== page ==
I suggest that you leave the Mile, however, and at the Chicago River cross over the bridge and walk down to nearby Millennium Park. There you’ll find Cloud Gate, a magnificent sculpture nicknamed “The Bean” by Chicagoans for its kidney shape.
It’s a magnificent sculpture, unlike anything I’d seen before, and as I walked around, and under it, I could hear others describing it as “unbelievable” and “so uniquely beautiful.” Even those descriptions fall well short of sufficiently describing this beautiful but simplistic work of art.
One morning I went down to the river to take the Chicago Architecture Foundation River Cruise, which had been highly recommended to me by friends. (By the way, the Chicago River is the only river in the world that flows backward, the result of a massive public works project undertaken to protect the city from water-borne diseases in the early 1900s.)
The 90-minute tour is an excellent and lively introduction to Chicago and is comfortable and fascinating way to see the city. What makes the tour fascinating, and so popular, is that Chicago is a living museum of 20th-century architectural history since the city was rebuilt after the Great Fire of 1871. The fire is said to have started when Mrs. O’Leary’s cow supposedly kicked over a lantern, a spot also pointed out by the excellent guide. Don’t miss the tour.
Although Chicago and New York continually compete for the bragging rights for America’s tallest building, Chicago can lay claim to having built the world’s first skyscraper, the 10-story Home Insurance Building in 1885.
The tallest building in the city today continues to be the Willis Tower, aka the Sears Tower, once the tallest in the world. But it’s famous not so much for its height but for it’s Skydeck, glass boxes in which you walk out the side of the building and look straight down to the street, 103 floors below. It’s not for the acrophobic but is an exceptionally popular attraction. If you don’t need the adrenaline rush, you’ll find a much better view of the city from the Hancock Tower.
Chicago’s Museum of Science and Industry is a bit far out of the center of the city by bus, but it’s well worth the trip. It’s the largest science museum in the Western Hemisphere, and one of the most fascinating.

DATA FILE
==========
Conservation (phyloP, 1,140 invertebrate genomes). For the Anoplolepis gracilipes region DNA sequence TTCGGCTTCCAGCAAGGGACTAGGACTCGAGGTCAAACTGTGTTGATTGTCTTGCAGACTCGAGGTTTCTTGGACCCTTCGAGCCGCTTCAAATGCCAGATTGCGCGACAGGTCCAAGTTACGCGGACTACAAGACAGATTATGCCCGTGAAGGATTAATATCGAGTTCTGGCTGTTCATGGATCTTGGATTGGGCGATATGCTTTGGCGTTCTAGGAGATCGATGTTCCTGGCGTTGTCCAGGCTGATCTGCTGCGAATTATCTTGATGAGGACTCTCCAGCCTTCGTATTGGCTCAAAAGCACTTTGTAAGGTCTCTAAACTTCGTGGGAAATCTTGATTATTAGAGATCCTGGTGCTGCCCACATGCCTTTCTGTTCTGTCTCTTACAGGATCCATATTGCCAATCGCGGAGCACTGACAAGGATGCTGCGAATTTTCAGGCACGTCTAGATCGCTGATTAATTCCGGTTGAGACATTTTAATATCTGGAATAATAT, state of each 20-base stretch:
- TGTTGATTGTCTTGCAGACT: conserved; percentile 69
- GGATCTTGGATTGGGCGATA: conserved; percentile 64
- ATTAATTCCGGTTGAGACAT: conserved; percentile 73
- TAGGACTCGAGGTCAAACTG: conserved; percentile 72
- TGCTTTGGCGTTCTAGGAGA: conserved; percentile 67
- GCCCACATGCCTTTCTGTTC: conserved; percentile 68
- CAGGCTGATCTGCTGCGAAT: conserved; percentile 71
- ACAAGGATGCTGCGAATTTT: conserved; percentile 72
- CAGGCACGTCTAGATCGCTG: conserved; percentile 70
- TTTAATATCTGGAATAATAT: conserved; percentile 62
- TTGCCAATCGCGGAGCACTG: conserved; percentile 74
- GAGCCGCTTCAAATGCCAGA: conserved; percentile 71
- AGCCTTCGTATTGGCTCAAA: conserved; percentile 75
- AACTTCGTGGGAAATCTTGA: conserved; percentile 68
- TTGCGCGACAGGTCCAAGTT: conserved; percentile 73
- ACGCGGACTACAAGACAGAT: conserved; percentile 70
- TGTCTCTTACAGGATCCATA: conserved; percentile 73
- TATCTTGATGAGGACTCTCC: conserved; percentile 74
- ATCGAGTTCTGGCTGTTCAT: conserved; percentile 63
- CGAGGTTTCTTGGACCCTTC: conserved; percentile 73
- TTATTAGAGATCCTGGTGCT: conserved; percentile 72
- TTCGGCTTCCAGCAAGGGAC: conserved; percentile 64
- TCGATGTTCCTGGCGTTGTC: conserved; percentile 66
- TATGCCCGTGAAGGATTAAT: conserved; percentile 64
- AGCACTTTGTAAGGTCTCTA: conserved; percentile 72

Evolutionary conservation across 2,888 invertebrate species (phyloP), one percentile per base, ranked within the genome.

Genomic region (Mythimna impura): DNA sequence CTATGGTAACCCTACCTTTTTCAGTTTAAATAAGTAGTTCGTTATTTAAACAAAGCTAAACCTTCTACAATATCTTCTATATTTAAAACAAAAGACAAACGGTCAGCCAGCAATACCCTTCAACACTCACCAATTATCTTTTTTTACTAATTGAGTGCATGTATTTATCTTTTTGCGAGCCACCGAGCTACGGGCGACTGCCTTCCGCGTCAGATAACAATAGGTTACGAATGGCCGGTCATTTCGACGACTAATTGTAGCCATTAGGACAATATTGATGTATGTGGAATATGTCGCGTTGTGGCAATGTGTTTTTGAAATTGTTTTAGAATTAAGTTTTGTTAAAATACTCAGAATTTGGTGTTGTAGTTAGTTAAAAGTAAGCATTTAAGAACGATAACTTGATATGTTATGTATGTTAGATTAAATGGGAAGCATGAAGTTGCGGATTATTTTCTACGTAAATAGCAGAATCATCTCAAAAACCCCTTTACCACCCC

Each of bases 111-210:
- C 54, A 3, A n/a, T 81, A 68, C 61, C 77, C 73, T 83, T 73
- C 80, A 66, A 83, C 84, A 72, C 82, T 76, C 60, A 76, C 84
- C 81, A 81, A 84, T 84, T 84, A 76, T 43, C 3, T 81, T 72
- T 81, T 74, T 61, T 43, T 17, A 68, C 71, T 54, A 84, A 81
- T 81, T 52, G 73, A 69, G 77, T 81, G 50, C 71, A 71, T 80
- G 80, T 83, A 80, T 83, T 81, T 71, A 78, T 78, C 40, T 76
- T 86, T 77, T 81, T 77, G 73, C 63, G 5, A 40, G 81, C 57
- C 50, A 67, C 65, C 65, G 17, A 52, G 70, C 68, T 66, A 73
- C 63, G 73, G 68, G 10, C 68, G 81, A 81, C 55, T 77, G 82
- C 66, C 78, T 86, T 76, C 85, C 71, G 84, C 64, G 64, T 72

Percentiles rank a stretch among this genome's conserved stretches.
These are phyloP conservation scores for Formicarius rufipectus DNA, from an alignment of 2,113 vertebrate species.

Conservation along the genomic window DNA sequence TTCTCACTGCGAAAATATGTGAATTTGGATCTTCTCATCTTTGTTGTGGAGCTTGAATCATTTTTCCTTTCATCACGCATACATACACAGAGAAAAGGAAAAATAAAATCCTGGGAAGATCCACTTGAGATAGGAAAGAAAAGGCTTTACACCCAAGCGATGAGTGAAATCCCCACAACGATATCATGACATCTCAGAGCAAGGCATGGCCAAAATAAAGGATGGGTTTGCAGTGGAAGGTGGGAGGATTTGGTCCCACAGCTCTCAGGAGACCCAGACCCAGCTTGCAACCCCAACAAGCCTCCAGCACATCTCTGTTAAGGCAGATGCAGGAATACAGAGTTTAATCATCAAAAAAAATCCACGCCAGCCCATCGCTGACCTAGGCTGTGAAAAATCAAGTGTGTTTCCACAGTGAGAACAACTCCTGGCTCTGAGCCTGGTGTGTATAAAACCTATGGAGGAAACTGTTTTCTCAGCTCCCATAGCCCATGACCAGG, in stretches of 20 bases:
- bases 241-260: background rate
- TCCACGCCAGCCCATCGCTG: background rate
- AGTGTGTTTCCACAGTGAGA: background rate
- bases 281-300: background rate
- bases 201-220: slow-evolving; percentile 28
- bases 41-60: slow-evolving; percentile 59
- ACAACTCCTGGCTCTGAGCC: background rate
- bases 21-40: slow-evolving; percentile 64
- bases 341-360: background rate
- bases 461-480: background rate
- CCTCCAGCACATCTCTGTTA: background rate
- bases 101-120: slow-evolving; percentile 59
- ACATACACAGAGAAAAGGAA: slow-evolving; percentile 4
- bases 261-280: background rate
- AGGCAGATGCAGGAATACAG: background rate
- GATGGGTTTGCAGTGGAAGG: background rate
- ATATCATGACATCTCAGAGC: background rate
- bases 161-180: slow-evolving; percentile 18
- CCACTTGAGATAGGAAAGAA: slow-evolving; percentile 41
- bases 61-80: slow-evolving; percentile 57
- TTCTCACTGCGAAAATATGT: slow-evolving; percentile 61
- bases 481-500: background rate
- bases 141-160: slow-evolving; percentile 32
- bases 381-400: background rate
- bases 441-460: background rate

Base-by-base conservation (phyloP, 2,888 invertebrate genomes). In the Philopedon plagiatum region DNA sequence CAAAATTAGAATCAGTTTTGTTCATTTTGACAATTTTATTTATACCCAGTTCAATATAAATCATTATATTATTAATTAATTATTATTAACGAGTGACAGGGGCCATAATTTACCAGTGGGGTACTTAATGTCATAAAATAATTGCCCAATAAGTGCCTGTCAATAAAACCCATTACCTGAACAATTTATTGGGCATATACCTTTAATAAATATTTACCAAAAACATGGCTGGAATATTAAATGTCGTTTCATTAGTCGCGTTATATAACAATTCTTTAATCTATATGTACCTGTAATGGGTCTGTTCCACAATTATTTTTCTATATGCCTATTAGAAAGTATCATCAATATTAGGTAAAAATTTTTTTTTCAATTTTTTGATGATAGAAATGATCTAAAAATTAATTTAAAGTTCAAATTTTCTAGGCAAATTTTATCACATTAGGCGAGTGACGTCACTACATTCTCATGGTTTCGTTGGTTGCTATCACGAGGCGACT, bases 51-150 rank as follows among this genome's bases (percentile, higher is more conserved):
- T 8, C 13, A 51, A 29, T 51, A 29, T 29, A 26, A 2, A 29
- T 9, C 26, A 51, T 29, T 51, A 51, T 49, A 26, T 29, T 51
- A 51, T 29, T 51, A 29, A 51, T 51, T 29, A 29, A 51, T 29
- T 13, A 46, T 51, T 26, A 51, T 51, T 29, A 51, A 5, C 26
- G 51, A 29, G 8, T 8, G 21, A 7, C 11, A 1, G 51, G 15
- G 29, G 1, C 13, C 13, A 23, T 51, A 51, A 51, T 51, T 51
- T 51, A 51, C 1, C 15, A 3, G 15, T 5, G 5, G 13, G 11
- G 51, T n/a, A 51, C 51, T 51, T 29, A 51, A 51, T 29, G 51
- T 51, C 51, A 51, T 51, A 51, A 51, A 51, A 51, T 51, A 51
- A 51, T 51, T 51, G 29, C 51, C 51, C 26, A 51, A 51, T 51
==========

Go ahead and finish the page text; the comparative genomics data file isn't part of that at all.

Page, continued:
The first museum in North America to introduce interactive exhibits, it’s a fascinating place that can easily take up most of the day, if not all of it. Learn about genetics and farms, trains and coal mines, and take a walk through a heart. Watch a 40’ (12 m) tornado form inside a two-floor exhibit and see the Apollo 8 Command Module. And don’t miss a tour through the U-505, the only German U-boat captured intact during World War II.
Set in an original 1893 Beaux-Arts building, and guarded by a pair of iconic lions on South Michigan Avenue, the Art Institute of Chicago Is home to one of the finest collections of French Impressionist art in the world.
For many Americans, however, it’s greatest treasures are Grant Wood’s American Gothic (which, for some reason, I expected to be much larger) and Nighthawks, Edward Hopper’s depiction of a New York diner near his home in New York’s Greenwich Village. Other treasures including Seurat’s A Sunday on La Grande Jatte – 1884, Renoir’s Acrobats at the Cirque Fernando, and Toulouse-Lautrec’s At the Molin Rouge, to name just three.
Chicago has a great music tradition, which continues to this day (in fact, it’s purported that the term “jazz” was coined in the city in the early 1900s). I capped off my visit to the Windy City with something quintessentially Chicago: a visit to a Blues club.
My choice was Kingston Mines, considered one of the best blues clubs in Chicago. Right after arriving in the dimly lit place I grabbed a beer and some ribs (along with delicious fries and coleslaw) and stayed for several enjoyable hours before leaving at 11 PM since I had a flight to catch the next morning. The band, however, kept playing until 4 AM. It’s that popular.
If you go:
72 E. Randolph
Chicago, IL 60601